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Peck, Jeremiah

Name Street Town State From To
Peck, Jeremiah   New Haven Connecticut    

Patent Date Remarks
10,930 May 16, 1854 Patent drawing

Contract for

Only four specimens of the Peck revolver are known - the Patent Model and three experimental revolvers - and each one is different. They have not serial number.

Evidently Peck could not settle on a revolving mechanism that really worked; His revolvers used the Two Trigger Whitney model frame castings and square back trigger guards which were quite likely made for him by Whitney. The .31 caliber octagonal barrels were rifled. The cylinder pin catch on each specimen is different. The grips are Gutta Percha.

The patent model was a five shot revolver with the revolving ratchet and cylinder stops on the front surface of the cylinder, and the revolving lever lying along the left side of the frame. To operate it, the hammer was cocked and as it was drawn back, the revolving lever was released (a cam on its upper edge engaging a pin protruding from the side of the hammer) and was forced upwards by its spring. When the revolving lever was pressed down, the hand on its front end revolved and locked the cylinder. The revolving lever had to be held down or the hammer would not fan when the trigger was pulled. An iron plate covered this mechanism on the left side of the frame. One of the "production" revolvers is nearly identical in the revolving mechanism, but is six shot instead of five and has no "spring shield" over the nipple. Both are marked J. PECK NEW HAVEN, CT. on the cover plate.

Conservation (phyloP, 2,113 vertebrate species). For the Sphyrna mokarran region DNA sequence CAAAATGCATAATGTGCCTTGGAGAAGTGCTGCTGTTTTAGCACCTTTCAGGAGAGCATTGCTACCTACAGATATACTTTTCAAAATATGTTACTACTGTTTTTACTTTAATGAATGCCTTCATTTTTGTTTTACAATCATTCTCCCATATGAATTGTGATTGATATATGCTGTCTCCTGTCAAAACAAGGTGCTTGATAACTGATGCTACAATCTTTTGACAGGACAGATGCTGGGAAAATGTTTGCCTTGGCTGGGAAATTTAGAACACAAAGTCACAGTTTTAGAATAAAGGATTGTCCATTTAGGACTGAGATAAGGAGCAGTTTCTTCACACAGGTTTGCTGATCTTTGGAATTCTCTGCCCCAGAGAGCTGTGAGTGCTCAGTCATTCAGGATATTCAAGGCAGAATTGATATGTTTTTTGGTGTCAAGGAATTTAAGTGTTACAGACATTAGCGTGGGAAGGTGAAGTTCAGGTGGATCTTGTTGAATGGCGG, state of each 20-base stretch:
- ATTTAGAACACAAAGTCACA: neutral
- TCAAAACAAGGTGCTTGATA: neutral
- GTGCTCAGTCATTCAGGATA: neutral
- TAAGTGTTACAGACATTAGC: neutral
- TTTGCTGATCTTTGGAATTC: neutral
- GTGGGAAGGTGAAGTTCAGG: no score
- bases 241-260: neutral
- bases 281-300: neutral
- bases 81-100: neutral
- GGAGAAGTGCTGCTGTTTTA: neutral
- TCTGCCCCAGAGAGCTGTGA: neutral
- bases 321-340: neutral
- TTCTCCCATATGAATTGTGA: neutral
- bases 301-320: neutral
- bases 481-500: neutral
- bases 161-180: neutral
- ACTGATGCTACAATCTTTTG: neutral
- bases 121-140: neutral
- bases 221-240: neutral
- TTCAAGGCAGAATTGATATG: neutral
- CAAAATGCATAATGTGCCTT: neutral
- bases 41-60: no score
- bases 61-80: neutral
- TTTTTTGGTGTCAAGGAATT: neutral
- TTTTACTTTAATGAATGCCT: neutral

A later Peck revolver differed considerably from the first. The ratchet was moved from the front of the cylinder to the rear. This necessitated the addition of another lever to reverse the motion of the revolving lever, but the operation remained basically the same. After the hammer was cocked, the revolving lever was raised (it had no spring on this model) and then pressed down to revolve the cylinder. The front end of the revolving lever engaged notches in the cylinder to stop it at the proper place. The mechanism of this revolver appears transitional between the patent type and the final development. It is six shot with five groove rifling and the brass cover plate is marked PECK & GRILLEY / NEW HAVEN / PATENTED 1854.